Here come those perp walks again — this time for real estate fraud

Former Bear Stearns hedge fund managers Ralph Cioffi, left, and Matthew Tannin, right, were arrested Thursday by federal agents and indicted on securities fraud charges.
REUTERS/Chip East
Former Bear Stearns hedge fund managers Ralph Cioffi, left, and Matthew Tannin, right, were arrested Thursday by federal agents.

Fans of the 1987 movie “Wall Street” remember the perp walk. The feds ambush the young financial hotshot Bud Fox, played by Charlie Sheen, as he enters his office. They cuff him and parade him past his fellow brokers.

A similar scene played out Thursday when federal agents arrested two former Bear Stearns hedge fund managers at their New York area homes, then marched them in handcuffs to their arraignment in Brooklyn federal court.

Later, FBI Director Robert Mueller held a rare press conference to announce that a nationwide sweep had netted more than 400 real estate industry players arrested during the past several weeks. He said the government was pursuing 19 other corporate fraud investigations against major firms with ties to the subprime mortgage debacle. Hundreds of other investigations are under way against local firms and players, including dozens in Minneapolis-St. Paul, described by the FBI as one the nation’s 10-worst cities for mortgage fraud.

 

“This operation is an example of our united commitment to address this significant crime problem,” Mueller said. “The FBI will continue to direct investigative and analytic resources towards mortgage fraud and corporate securities fraud that threaten our nation’s economy.”

The government’s response to the crisis was intended to send a strong message to the lending industry and to help restore the trust of investors and consumers as the economic slump deepens, MSNBC’s John Schoen concluded in his analysis. But it’s unclear, he said, whether the government’s actions will positively affect the economy, or protect future home buyers from similar fraud.

Quicker reforms sought
Meanwhile, Treasury Secretary Henry Paulson urged quicker reforms that would give the Federal Reserve more authority to regulate Wall Street.

Referring to the “outdated nature of our financial regulatory system,” Paulson said in a speech that the government must “move much more quickly” to restore public confidence in its policing powers, keeping in mind the balance between free markets and needed oversight.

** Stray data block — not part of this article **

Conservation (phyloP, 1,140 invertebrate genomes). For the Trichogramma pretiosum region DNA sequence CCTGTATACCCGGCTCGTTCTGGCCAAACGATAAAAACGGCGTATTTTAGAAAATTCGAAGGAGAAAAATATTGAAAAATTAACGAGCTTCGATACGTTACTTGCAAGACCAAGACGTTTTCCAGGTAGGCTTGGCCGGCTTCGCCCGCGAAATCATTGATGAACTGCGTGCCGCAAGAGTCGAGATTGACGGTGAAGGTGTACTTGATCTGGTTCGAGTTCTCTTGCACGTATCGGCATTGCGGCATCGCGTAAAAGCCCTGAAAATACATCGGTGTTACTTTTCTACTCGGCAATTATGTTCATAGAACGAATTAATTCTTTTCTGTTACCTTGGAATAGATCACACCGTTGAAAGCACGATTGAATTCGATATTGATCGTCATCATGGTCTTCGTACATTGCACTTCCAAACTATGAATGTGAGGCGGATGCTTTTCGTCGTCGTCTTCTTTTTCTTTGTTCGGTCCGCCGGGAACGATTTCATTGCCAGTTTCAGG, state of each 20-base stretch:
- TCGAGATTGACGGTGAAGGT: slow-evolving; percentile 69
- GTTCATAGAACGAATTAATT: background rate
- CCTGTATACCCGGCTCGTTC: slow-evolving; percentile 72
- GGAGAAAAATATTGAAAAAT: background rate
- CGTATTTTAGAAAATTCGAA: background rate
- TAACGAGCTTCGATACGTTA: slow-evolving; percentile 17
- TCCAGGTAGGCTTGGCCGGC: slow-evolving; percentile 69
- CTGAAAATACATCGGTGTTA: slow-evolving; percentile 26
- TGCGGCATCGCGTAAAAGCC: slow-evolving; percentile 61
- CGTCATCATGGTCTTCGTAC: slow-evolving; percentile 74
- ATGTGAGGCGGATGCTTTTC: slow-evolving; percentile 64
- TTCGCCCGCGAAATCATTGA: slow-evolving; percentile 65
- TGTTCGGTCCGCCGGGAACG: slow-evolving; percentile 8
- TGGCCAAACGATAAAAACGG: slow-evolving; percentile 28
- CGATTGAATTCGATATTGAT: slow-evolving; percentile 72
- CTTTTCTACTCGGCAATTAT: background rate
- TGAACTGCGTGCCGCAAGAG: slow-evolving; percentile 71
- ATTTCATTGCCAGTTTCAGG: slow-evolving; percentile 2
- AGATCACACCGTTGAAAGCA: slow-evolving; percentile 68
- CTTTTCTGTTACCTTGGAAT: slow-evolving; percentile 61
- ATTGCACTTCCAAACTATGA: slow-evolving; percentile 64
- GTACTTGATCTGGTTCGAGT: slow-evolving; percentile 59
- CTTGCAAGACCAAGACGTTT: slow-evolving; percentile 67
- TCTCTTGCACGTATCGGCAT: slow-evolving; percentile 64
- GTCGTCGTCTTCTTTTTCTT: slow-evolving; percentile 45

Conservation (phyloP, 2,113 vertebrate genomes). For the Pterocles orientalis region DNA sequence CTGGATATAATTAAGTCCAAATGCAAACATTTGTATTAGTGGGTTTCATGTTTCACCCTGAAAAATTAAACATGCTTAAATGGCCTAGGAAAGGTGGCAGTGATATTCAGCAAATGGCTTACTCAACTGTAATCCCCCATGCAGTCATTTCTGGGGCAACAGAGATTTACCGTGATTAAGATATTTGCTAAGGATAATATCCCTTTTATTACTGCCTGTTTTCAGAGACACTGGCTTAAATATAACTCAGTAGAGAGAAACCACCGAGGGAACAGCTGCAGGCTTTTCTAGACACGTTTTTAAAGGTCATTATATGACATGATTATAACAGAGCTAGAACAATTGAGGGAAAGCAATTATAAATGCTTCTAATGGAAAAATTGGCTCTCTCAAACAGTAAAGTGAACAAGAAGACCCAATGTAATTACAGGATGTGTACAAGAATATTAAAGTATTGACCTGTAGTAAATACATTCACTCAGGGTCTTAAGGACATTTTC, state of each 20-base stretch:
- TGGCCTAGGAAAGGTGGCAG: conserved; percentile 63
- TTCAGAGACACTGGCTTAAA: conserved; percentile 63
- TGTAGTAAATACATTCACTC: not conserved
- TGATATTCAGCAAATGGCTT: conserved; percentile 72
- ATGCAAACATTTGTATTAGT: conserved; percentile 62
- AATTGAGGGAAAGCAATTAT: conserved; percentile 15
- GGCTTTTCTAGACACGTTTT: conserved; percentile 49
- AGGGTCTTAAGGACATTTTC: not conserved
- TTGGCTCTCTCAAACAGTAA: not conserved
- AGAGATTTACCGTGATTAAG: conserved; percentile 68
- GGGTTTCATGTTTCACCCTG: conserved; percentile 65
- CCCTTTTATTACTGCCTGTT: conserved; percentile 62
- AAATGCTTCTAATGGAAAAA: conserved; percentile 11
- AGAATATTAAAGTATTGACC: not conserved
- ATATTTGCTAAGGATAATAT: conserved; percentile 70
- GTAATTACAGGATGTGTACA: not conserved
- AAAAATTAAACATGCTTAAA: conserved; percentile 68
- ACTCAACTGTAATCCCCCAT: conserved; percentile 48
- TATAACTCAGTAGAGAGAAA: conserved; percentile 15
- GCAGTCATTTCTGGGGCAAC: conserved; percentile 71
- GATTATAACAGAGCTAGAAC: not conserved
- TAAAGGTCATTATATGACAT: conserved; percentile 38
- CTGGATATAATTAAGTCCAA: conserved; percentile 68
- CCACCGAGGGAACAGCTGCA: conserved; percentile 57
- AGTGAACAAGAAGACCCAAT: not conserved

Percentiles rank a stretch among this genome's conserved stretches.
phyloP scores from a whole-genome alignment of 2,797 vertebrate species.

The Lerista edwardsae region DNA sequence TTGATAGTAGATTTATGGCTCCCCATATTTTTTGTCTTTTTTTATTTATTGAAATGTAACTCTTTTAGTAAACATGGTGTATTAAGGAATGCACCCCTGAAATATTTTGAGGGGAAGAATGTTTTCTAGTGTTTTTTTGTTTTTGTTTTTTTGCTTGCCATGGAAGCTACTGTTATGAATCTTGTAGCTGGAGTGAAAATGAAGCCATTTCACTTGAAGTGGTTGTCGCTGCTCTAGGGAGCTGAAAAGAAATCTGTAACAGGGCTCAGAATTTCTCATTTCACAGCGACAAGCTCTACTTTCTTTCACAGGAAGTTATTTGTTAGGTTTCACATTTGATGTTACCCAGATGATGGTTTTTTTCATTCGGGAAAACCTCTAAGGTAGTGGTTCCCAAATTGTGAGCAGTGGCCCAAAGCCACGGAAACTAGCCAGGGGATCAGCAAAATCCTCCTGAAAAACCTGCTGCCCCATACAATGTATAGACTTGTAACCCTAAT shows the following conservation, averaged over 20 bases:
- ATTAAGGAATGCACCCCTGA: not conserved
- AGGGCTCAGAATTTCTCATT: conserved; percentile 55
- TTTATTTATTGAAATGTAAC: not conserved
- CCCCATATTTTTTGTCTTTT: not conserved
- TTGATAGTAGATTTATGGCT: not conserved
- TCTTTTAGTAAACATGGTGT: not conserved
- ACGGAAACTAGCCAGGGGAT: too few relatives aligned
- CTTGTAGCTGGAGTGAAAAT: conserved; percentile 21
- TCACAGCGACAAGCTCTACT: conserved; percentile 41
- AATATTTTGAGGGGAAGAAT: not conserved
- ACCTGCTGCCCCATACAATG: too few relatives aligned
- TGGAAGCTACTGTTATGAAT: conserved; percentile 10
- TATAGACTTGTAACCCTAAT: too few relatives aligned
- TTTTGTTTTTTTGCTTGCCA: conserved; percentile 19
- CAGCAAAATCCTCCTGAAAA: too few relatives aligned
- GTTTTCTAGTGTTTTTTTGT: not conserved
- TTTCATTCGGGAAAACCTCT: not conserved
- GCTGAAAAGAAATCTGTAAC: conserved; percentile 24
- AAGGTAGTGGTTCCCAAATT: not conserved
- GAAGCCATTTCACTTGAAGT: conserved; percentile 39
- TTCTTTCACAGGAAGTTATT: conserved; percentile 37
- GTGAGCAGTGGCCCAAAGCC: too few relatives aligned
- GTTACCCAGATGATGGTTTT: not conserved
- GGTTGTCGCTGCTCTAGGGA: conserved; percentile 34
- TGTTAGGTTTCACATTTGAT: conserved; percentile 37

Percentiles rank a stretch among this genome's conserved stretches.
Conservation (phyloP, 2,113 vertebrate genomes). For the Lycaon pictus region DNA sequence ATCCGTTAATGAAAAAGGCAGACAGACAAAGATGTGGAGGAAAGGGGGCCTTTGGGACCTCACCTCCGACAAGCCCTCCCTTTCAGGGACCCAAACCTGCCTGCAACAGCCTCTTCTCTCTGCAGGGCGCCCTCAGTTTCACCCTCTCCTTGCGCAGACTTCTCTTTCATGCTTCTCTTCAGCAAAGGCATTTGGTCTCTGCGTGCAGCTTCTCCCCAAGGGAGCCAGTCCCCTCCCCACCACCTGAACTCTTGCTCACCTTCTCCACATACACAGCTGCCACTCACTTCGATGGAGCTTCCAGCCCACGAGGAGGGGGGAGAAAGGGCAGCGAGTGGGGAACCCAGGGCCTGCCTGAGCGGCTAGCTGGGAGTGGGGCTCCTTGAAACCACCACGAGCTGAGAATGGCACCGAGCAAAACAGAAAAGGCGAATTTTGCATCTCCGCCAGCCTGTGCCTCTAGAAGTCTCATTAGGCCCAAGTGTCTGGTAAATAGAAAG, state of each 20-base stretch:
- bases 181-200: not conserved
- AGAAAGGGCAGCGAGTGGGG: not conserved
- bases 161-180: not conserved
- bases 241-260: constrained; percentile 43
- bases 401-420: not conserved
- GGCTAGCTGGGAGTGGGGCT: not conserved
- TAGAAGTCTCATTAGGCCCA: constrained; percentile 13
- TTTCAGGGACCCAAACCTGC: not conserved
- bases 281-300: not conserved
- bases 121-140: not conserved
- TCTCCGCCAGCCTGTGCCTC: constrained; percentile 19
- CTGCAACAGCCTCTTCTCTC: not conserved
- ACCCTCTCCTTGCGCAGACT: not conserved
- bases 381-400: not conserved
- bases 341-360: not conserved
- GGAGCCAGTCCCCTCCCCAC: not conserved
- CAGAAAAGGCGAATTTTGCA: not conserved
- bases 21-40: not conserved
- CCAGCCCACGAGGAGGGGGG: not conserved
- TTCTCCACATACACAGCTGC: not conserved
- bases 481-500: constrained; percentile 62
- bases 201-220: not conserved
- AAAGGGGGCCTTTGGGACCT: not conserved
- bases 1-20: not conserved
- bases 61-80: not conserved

At a hearing on Capitol Hill, regulatory officials told the Senate Banking Committee that they have already stepped up oversight of investment banks.

Before the crisis broke, Paulson had referred to the bundling and marketing of risky mortgages as “innovation.” With an election on the horizon it’s likely that federal agencies are feeling pressure to cut a higher profile in addressing problems in the financial markets and pursuing cases against fraudulent mortgage dealings.

The former Bear Stearns executives arrested were Ralph Cioffi, 52, and Matthew Tannin, 46. Charged with mail fraud, wire fraud and conspiracy, they were the first top Wall Street figures to face criminal charges in connection with the crisis.

Misleading investors with optimistic assessments
The indictment contends that the hedge fund managers misled investors by offering optimistic assessments while they, themselves, held deep reservations about the health of the funds. Cioffi, also charged with insider trading, moved $2 million of his personal money out of one mortgage fund while delivering upbeat reports. Both men “deceived” investors and other financial managers by “fraudulently concealing” the funds’ true condition, according to the indictment.

In an April 2007 email, sent two months before the funds imploded, Tannin told Cioffi that the subprime market “looks pretty damn ugly.” If the company’s internal modeling is accurate “I think we should close the funds now,” he wrote. If internal modeling is correct, “then the entire subprime market is toast.”

His prediction proved hauntingly accurate.

Of the 406 people arrested in recent weeks, 60 were charged on Wednesday alone, as agents moved in on suspects in Chicago, Houston, Miami and a dozen other cities. Real-estate developers, brokers, agents and appraisers were among those charged, as well as lenders, lawyers and straw buyers, the FBI said.

Federal agents described Minneapolis-St. Paul as a hotbed of illegal activity and one of the nation’s 10-worst areas for mortgage fraud. Dozens of criminal investigations are under way in the Twin Cities, the FBI told the Star Tribune’s Dan Browning. Included are inquiries into Parish Marketing and Development of Eagan, involving 200 homes in the south metro, and TJ Waconia of Roseville, involving 165 homes in Minneapolis.